The “sustenance of unheroic work”

The “sustenance of unheroic work”

It’s a great line – “the sustenance of unheroic work.” I wish I could claim it as mine, however, it is from author Jedediah Purdy’s book For Common Things.

The full quote reads:

“Yet a political achievement cannot be taken for granted. It is always either a continuing accomplishment or an eroding one. It requires the sustenance of unheroic work.”

As I read those words I felt you could easily replace the words “political achievement” and have a great statement of what it takes to build a brand:

Yet a brand cannot be taken for granted. It is always either a continuing accomplishment or an eroding one. It requires the sustenance of unheroic work.

Brands are built not created. They take time and are the compilation of thousands of unheralded actions and decisions made daily within organisations. A great brand truly requires “the sustenance of unheroic work”.

Too often it’s the glitter and limelight of the “hero” campaign that gets the attention and the credit. The headline-making antics which people mistake for brand take centre stage and overshadow everything else. And yes, it’s fun to be on that ride, to see the results splashed across billboards and airwaves.

However, the things that make the brand tangible and meaningful are not found in the grand gesture, they are in the small stuff that people don’t notice, until they do…

Astronaut Chris Hadfield eloquently highlights the need to “sweat the small stuff” and I couldn’t agree more. In space flight an overlooked detail can kill you. In business the ramifications aren’t usually so dire, but that doesn’t mean they aren’t important – the news is littered with stories about small things which became big things.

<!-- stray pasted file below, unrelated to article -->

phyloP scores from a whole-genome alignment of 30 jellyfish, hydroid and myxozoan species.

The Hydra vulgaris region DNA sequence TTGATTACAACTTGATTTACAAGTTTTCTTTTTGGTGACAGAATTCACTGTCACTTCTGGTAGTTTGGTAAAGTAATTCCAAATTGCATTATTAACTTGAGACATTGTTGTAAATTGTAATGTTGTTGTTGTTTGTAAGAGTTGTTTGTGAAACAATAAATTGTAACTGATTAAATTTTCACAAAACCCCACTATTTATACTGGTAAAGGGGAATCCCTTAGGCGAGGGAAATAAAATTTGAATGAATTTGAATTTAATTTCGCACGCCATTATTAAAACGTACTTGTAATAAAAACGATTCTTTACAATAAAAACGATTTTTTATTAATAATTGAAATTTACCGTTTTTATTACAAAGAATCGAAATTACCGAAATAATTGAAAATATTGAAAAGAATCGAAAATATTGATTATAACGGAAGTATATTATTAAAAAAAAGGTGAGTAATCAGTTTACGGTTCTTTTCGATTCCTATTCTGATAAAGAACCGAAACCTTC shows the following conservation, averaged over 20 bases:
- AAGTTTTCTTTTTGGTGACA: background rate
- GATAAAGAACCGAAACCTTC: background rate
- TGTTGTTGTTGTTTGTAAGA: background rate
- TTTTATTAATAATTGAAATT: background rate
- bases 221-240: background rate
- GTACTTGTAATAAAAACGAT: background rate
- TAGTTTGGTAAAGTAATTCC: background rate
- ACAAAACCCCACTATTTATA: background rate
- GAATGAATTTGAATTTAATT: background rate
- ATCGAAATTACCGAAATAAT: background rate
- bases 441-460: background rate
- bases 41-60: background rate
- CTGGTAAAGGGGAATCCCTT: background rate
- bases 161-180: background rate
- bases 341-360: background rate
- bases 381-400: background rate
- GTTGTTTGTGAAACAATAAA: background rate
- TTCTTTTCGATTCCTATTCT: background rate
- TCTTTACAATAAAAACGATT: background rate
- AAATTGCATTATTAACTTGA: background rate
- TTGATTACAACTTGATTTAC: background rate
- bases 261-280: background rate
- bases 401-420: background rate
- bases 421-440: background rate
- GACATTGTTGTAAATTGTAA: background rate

And that small stuff is often unheroic kind of work:

  • Keeping the shipping dock free of rubbish and clutter so parcels can come and go smoothly. (Fed Ex)
  • Finding a pattern and old bolt of cloth so a treasured pair of pants can be remade for the customer after they were mistakenly thrown out when they couldn’t be mended. (Patagonia)
  • Taking the time to send some flowers and spend a few extra minutes on the phone with a woman who needed to return a pair of shoes bought for her mother who had since died. (Zappos)

Unheroic work is about doing the everyday things that keep our organisations functioning and are the blocks of people’s experience. It is the small stuff we all do every day often without thinking, because someone needs to do it. And it’s the doing that provides the sustenance to the brand.

But it’s not just any doing. Because when the doing is not aligned, when it is done without care and deliberation and untethered from what we care about then the brand erodes.

However, when the doing is aligned with what we care about and helps make that visible to others who care about it too, the accomplishment of the brand continues to be built.

See you next week.

Michel is an independent brand analyst dedicated to helping organisations make promises they can keep and keep the promises they make – with a strong, resilient organisation as the result. She also publishes a blog at You can follow Michel on Twitter @michelhogan.


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